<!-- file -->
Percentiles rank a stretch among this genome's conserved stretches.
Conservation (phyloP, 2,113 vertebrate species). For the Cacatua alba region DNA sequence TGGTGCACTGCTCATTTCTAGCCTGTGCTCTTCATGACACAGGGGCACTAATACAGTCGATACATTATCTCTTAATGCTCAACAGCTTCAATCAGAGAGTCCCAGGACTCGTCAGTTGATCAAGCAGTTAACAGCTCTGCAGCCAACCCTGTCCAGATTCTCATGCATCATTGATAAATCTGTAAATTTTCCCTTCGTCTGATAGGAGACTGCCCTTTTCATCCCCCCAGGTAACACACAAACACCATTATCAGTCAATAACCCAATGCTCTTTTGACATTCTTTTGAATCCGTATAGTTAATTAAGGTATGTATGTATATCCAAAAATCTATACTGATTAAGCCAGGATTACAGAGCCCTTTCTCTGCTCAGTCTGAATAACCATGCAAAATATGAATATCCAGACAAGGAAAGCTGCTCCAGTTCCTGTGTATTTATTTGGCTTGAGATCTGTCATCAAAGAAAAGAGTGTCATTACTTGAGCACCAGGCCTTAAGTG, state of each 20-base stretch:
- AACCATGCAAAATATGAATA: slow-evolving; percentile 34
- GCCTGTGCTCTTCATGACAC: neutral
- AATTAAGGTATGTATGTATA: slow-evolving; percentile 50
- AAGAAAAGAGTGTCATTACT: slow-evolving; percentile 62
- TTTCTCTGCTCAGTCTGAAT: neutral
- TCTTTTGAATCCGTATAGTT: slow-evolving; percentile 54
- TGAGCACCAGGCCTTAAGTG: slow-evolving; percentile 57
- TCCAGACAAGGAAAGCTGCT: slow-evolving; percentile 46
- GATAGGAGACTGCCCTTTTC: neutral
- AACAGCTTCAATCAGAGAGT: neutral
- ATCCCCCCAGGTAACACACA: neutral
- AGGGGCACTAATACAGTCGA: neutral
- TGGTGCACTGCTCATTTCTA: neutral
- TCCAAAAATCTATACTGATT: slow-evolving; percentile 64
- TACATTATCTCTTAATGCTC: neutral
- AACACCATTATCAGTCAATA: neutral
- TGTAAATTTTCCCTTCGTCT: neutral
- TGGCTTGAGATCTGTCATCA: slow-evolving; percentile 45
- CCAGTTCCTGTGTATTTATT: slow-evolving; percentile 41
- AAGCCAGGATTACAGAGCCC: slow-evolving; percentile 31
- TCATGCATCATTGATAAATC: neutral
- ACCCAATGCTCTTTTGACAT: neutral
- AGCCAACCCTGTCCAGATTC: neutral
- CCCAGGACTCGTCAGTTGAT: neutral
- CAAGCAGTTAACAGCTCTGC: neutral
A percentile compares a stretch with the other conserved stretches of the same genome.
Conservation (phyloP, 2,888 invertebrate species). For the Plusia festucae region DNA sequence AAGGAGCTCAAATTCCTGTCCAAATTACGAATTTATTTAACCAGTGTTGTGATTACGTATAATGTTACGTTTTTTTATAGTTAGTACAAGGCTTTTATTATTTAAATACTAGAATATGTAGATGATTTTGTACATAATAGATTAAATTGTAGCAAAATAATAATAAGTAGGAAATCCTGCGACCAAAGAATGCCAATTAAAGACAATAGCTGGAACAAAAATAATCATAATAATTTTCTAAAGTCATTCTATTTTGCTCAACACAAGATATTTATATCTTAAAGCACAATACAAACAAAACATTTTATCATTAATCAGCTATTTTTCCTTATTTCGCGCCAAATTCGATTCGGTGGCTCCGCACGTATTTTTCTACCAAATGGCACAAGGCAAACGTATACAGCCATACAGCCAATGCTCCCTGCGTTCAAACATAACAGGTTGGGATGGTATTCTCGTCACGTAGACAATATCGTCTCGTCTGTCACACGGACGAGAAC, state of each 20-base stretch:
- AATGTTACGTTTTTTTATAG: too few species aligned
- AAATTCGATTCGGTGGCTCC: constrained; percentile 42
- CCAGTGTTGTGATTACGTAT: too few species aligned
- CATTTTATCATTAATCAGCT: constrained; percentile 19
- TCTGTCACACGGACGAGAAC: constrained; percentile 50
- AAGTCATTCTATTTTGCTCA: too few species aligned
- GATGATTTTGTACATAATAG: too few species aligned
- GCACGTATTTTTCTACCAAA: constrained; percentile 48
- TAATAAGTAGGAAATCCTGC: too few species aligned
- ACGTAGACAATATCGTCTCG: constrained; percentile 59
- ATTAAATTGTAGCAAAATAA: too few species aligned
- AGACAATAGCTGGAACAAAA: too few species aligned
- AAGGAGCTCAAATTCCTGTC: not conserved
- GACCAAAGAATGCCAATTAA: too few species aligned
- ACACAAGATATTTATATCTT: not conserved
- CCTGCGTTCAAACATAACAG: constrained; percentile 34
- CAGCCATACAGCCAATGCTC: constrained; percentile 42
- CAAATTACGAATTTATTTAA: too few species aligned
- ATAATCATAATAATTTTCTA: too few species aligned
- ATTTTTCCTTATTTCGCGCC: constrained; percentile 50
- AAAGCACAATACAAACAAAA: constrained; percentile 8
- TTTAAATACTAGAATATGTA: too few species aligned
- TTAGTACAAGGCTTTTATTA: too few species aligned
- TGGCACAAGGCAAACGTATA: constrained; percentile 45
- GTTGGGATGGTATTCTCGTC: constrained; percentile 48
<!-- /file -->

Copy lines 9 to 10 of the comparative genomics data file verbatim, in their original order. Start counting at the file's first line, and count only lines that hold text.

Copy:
- TGAGCACCAGGCCTTAAGTG: slow-evolving; percentile 57
- TCCAGACAAGGAAAGCTGCT: slow-evolving; percentile 46